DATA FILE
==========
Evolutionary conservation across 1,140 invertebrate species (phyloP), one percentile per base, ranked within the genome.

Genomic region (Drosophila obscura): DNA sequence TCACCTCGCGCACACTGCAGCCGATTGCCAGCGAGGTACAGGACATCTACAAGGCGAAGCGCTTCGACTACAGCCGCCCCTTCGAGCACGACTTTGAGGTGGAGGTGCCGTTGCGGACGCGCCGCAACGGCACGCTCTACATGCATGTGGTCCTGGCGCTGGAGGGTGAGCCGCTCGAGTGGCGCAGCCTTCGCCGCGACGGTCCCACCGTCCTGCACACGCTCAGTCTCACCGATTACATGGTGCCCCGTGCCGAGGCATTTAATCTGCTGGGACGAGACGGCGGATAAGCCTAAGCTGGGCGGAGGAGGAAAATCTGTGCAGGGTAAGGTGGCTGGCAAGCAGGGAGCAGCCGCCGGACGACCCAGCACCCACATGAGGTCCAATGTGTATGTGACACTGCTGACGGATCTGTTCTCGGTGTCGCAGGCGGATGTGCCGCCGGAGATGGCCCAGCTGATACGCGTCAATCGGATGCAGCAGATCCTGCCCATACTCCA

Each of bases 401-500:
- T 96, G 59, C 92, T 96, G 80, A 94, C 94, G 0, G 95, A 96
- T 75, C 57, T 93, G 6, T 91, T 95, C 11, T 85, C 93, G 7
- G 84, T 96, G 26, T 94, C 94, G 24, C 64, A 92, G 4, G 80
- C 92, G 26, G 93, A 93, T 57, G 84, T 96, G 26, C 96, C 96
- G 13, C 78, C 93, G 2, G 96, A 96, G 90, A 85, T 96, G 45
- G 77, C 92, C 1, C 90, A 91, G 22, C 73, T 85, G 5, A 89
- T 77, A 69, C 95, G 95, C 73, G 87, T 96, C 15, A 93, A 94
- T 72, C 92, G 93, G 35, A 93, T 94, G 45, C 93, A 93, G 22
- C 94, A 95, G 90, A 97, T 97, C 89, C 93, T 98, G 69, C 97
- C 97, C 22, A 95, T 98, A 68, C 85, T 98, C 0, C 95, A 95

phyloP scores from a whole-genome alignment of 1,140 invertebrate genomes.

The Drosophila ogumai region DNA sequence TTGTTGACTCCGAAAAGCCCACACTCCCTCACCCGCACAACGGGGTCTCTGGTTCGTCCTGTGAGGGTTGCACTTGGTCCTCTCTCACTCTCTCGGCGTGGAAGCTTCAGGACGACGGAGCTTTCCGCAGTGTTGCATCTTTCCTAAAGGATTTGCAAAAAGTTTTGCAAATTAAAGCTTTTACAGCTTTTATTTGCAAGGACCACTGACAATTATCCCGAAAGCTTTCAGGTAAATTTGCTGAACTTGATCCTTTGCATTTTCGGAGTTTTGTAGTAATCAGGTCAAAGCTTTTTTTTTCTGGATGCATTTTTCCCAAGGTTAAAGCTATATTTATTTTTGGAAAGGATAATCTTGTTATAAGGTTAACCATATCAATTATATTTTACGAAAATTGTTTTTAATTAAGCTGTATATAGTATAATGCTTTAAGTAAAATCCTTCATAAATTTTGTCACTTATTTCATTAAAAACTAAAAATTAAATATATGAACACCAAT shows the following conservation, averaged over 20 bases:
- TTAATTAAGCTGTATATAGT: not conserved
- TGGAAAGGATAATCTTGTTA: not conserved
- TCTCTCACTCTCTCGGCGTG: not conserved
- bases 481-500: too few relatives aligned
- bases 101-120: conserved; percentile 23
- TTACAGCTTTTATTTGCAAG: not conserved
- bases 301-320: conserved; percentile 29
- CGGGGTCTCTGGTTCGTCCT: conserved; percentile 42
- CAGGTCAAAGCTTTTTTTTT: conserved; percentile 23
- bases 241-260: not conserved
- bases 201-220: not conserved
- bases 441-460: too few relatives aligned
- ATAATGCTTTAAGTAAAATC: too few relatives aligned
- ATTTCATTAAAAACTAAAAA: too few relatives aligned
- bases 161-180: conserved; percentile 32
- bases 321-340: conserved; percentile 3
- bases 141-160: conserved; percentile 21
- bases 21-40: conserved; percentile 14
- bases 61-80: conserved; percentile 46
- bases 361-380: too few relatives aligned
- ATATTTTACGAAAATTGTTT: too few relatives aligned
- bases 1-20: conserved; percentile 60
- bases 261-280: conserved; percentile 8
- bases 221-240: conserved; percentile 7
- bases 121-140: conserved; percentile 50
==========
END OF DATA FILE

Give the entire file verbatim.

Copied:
Evolutionary conservation across 1,140 invertebrate species (phyloP), one percentile per base, ranked within the genome.

Genomic region (Drosophila obscura): DNA sequence TCACCTCGCGCACACTGCAGCCGATTGCCAGCGAGGTACAGGACATCTACAAGGCGAAGCGCTTCGACTACAGCCGCCCCTTCGAGCACGACTTTGAGGTGGAGGTGCCGTTGCGGACGCGCCGCAACGGCACGCTCTACATGCATGTGGTCCTGGCGCTGGAGGGTGAGCCGCTCGAGTGGCGCAGCCTTCGCCGCGACGGTCCCACCGTCCTGCACACGCTCAGTCTCACCGATTACATGGTGCCCCGTGCCGAGGCATTTAATCTGCTGGGACGAGACGGCGGATAAGCCTAAGCTGGGCGGAGGAGGAAAATCTGTGCAGGGTAAGGTGGCTGGCAAGCAGGGAGCAGCCGCCGGACGACCCAGCACCCACATGAGGTCCAATGTGTATGTGACACTGCTGACGGATCTGTTCTCGGTGTCGCAGGCGGATGTGCCGCCGGAGATGGCCCAGCTGATACGCGTCAATCGGATGCAGCAGATCCTGCCCATACTCCA

Each of bases 401-500:
- T 96, G 59, C 92, T 96, G 80, A 94, C 94, G 0, G 95, A 96
- T 75, C 57, T 93, G 6, T 91, T 95, C 11, T 85, C 93, G 7
- G 84, T 96, G 26, T 94, C 94, G 24, C 64, A 92, G 4, G 80
- C 92, G 26, G 93, A 93, T 57, G 84, T 96, G 26, C 96, C 96
- G 13, C 78, C 93, G 2, G 96, A 96, G 90, A 85, T 96, G 45
- G 77, C 92, C 1, C 90, A 91, G 22, C 73, T 85, G 5, A 89
- T 77, A 69, C 95, G 95, C 73, G 87, T 96, C 15, A 93, A 94
- T 72, C 92, G 93, G 35, A 93, T 94, G 45, C 93, A 93, G 22
- C 94, A 95, G 90, A 97, T 97, C 89, C 93, T 98, G 69, C 97
- C 97, C 22, A 95, T 98, A 68, C 85, T 98, C 0, C 95, A 95

phyloP scores from a whole-genome alignment of 1,140 invertebrate genomes.

The Drosophila ogumai region DNA sequence TTGTTGACTCCGAAAAGCCCACACTCCCTCACCCGCACAACGGGGTCTCTGGTTCGTCCTGTGAGGGTTGCACTTGGTCCTCTCTCACTCTCTCGGCGTGGAAGCTTCAGGACGACGGAGCTTTCCGCAGTGTTGCATCTTTCCTAAAGGATTTGCAAAAAGTTTTGCAAATTAAAGCTTTTACAGCTTTTATTTGCAAGGACCACTGACAATTATCCCGAAAGCTTTCAGGTAAATTTGCTGAACTTGATCCTTTGCATTTTCGGAGTTTTGTAGTAATCAGGTCAAAGCTTTTTTTTTCTGGATGCATTTTTCCCAAGGTTAAAGCTATATTTATTTTTGGAAAGGATAATCTTGTTATAAGGTTAACCATATCAATTATATTTTACGAAAATTGTTTTTAATTAAGCTGTATATAGTATAATGCTTTAAGTAAAATCCTTCATAAATTTTGTCACTTATTTCATTAAAAACTAAAAATTAAATATATGAACACCAAT shows the following conservation, averaged over 20 bases:
- TTAATTAAGCTGTATATAGT: not conserved
- TGGAAAGGATAATCTTGTTA: not conserved
- TCTCTCACTCTCTCGGCGTG: not conserved
- bases 481-500: too few relatives aligned
- bases 101-120: conserved; percentile 23
- TTACAGCTTTTATTTGCAAG: not conserved
- bases 301-320: conserved; percentile 29
- CGGGGTCTCTGGTTCGTCCT: conserved; percentile 42
- CAGGTCAAAGCTTTTTTTTT: conserved; percentile 23
- bases 241-260: not conserved
- bases 201-220: not conserved
- bases 441-460: too few relatives aligned
- ATAATGCTTTAAGTAAAATC: too few relatives aligned
- ATTTCATTAAAAACTAAAAA: too few relatives aligned
- bases 161-180: conserved; percentile 32
- bases 321-340: conserved; percentile 3
- bases 141-160: conserved; percentile 21
- bases 21-40: conserved; percentile 14
- bases 61-80: conserved; percentile 46
- bases 361-380: too few relatives aligned
- ATATTTTACGAAAATTGTTT: too few relatives aligned
- bases 1-20: conserved; percentile 60
- bases 261-280: conserved; percentile 8
- bases 221-240: conserved; percentile 7
- bases 121-140: conserved; percentile 50